The Department of Justice has sued former Republican National Committee Chair Steve Wynn to force him to register as a foreign agent. The DOJ alleges that between June and August 2017, the billionaire casino mogul acted on behalf of the government of China to urge the federal government to deport a Chinese national suspected by the Chinese of bribery and corruption. The lawsuit marks the first time in over 30 years that the Foreign Agents Registration Act has been enforced.
Matthew G. Olsen, Assistant Attorney General of the DOJ’s national security division, had this to say:
“The filing of this suit – the first affirmative civil lawsuit under FARA [the Foreign Agents Registration Act] in more than three decades – demonstrates the department’s commitment to ensuring transparency in our democratic system. Where a foreign government uses an American as its agent to influence policy decisions in the United States, FARA gives the American people a right to know.”
The DOJ lawsuit contends that in 2017, Wynn – at the request of China’s vice minister for public security, Sun Lijun – asked the Trump Administration to cancel the visa and block asylum for a Chinese national that he identified who was accused of bribery, corruption, and sexual assault. That Chinese national was later revealed to be Guo Wengui, a close associate of Steve Bannon, the former White House Chief Strategist and Senior Counselor to Donald Trump.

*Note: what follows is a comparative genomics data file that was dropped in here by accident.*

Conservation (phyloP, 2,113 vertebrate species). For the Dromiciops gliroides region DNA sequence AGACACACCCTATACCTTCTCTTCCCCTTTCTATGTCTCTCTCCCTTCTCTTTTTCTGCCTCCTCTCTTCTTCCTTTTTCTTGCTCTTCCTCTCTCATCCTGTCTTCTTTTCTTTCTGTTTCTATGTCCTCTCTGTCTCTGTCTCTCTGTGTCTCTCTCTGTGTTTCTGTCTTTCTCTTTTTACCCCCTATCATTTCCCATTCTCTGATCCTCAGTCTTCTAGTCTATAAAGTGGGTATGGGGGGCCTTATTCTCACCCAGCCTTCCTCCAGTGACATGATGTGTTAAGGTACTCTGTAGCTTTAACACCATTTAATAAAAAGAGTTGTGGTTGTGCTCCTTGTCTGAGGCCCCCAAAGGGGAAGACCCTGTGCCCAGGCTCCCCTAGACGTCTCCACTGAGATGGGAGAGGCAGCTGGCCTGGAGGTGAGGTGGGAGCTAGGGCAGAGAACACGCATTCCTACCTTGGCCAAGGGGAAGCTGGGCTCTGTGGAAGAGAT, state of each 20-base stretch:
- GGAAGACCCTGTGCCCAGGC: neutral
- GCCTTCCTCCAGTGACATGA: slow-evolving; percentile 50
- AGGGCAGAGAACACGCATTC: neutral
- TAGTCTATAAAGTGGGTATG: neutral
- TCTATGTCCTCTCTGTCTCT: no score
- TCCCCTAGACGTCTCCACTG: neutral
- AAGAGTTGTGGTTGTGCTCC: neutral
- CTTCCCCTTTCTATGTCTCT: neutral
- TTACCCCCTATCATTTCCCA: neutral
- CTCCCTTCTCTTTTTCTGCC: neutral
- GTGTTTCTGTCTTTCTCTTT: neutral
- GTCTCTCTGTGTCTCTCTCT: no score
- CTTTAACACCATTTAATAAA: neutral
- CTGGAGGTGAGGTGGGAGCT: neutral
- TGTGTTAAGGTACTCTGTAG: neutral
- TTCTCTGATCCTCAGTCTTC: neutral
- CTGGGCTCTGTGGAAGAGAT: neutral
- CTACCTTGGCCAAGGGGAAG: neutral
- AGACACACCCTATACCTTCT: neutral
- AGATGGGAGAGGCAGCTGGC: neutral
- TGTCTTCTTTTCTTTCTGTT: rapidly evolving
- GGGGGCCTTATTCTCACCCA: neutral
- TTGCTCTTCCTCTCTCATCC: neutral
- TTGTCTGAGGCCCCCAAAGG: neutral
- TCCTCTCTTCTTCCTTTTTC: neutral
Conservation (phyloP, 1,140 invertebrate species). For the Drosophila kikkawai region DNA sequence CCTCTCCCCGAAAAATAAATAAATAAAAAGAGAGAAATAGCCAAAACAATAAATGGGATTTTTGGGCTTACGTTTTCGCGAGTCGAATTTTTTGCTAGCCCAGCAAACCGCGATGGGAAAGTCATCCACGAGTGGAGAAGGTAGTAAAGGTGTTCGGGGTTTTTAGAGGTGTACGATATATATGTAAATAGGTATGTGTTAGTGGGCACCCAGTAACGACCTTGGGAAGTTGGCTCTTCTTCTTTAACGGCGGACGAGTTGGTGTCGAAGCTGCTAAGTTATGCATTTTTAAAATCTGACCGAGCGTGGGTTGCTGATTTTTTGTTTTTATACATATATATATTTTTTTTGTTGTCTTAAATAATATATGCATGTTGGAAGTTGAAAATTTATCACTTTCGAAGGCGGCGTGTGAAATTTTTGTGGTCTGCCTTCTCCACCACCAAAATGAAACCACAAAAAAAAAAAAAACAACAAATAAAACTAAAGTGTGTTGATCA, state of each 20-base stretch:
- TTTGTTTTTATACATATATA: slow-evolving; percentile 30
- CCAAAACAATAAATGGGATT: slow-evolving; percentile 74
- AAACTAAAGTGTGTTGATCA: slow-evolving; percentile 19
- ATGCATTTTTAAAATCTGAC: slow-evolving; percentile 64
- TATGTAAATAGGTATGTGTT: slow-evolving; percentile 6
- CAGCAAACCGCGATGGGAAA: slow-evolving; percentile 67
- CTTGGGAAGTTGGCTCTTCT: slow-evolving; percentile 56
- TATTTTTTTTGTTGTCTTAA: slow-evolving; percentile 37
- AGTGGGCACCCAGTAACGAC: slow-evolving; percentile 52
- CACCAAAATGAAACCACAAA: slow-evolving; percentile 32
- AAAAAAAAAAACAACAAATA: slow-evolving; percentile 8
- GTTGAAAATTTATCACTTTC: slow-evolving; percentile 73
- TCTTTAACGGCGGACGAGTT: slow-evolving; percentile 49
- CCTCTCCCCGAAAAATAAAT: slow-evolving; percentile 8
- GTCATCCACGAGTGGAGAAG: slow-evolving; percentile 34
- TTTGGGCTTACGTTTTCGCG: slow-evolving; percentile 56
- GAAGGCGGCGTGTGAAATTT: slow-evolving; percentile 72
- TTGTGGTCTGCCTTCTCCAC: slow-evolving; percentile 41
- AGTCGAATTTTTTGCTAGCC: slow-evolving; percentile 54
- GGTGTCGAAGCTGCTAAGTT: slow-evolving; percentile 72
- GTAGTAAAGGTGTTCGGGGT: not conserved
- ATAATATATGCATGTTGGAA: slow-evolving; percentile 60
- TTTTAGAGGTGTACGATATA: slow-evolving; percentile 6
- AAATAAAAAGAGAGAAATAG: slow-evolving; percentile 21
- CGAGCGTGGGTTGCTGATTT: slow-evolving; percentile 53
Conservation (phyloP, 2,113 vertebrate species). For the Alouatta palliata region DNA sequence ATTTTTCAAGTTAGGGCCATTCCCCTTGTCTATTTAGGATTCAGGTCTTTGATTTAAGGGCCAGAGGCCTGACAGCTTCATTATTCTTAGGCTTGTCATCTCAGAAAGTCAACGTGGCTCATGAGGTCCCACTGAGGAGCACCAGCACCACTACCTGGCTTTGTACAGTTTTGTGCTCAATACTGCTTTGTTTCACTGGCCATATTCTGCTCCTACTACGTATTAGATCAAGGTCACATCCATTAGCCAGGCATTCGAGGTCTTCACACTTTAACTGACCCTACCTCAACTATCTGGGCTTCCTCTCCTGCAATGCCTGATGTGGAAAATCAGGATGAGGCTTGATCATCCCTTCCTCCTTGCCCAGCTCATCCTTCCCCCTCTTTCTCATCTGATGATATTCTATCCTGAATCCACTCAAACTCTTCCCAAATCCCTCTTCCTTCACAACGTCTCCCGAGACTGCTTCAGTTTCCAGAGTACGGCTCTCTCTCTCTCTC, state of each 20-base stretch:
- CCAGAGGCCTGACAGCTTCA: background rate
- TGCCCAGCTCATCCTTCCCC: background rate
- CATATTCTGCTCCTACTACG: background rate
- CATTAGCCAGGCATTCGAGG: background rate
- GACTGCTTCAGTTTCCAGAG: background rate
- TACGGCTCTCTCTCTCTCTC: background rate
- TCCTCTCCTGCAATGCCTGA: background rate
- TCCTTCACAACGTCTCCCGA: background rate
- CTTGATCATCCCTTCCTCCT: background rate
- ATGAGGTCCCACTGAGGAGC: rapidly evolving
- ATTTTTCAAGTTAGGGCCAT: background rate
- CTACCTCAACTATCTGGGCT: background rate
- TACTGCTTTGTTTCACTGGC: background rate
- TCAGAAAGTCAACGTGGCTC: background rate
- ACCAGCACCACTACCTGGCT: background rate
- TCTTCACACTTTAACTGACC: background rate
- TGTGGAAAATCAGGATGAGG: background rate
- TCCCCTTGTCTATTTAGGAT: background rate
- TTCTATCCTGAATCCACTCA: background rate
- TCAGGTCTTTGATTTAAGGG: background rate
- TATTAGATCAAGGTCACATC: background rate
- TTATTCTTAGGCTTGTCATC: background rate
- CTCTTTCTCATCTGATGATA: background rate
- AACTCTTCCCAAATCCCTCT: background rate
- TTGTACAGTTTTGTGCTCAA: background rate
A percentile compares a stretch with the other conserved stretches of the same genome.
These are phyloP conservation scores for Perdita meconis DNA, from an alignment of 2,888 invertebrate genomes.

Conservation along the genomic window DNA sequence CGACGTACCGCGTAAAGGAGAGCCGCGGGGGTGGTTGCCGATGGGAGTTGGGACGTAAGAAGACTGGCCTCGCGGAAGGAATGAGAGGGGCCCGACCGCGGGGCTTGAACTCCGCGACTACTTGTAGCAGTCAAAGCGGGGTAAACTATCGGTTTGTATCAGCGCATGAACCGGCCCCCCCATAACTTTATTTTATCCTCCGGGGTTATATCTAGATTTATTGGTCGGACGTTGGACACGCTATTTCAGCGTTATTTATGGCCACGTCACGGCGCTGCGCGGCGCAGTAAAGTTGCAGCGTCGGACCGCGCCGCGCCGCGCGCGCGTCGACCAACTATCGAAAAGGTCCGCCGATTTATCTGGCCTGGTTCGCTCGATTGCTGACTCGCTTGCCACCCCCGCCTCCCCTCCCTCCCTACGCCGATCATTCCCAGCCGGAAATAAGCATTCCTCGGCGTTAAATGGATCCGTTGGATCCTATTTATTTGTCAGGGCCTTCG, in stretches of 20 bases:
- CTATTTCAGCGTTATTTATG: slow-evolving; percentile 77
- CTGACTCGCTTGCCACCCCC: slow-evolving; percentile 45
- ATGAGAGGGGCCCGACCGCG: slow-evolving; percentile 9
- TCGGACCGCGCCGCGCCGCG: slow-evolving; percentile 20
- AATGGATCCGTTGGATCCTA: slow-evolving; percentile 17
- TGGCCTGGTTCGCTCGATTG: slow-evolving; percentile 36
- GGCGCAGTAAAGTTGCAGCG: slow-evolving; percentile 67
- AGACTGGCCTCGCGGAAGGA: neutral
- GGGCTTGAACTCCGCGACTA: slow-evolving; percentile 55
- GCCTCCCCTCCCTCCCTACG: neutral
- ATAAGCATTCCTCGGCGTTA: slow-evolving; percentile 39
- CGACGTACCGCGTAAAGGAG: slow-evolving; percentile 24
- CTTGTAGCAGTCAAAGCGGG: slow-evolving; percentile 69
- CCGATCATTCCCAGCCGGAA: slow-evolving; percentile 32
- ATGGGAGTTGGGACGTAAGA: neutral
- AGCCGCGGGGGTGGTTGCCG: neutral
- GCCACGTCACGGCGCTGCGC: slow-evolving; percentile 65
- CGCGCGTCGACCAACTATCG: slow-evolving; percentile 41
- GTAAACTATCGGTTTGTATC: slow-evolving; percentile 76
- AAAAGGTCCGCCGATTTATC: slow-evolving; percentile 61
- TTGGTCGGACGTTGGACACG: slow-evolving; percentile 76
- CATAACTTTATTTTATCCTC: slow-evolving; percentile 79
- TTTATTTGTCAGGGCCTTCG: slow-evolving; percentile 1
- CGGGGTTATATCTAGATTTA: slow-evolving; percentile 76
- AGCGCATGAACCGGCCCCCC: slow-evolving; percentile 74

The Justice Department asserts that passport information and pictures of Guo Wengui were passed along to then-White House Press Secretary Sean Spicer, who resigned a month later, at a government dinner.
Elliott Broidy, the former deputy RNC finance chairman, is reported to be the one who recruited Wynn for the lobbying effort. Broidy pled guilty in October 2020 to acting as a foreign agent – accepting millions to lobby the Trump Administration on behalf of the Malaysian and Chinese governments. He turned over $6.6 million to the federal government as part of his plea deal. Wynn reportedly felt compelled to accept the request because of his lucrative business operating casinos in Chinese-controlled Macao which could be negatively impacted by any displeasure he caused senior Chinese leaders.
Wynn has had three chances since 2018 to comply with the DOJ’s request. He resigned as RNC chair in January 2018, and as CEO of Wynn resorts just months later, amid allegations of sexual misconduct.
Guo Wengui, who fled China in 2014, is a known associate of Trump adviser and pardoned felon, Steve Bannon. An outspoken critic of China, Wengui launched a campaign again China’s communist government with Bannon. According to Broidy, China’s vice minister for public security, Sun Lijun vowed to release American hostages held in China – per The Washington Post.
It should be noted that Steve Bannon was arrested on Wengui’s yacht in August 2020 for fraud in a case related to his “Build the Wall” grift that defrauded Trump supporters of over $25 million.
According to the DOJ’s suit, Wynn made several attempts to meet with then-President Trump and his associates. Wynn, through his attorneys, has denied any wrongdoing.
“Steve Wynn has never acted as an agent of the Chinese government and had no obligation to register under the Foreign Agents Registration Act,” Wynn claims.
With the suit from the Justice Department, Wynn will now have to prove his claims in court.
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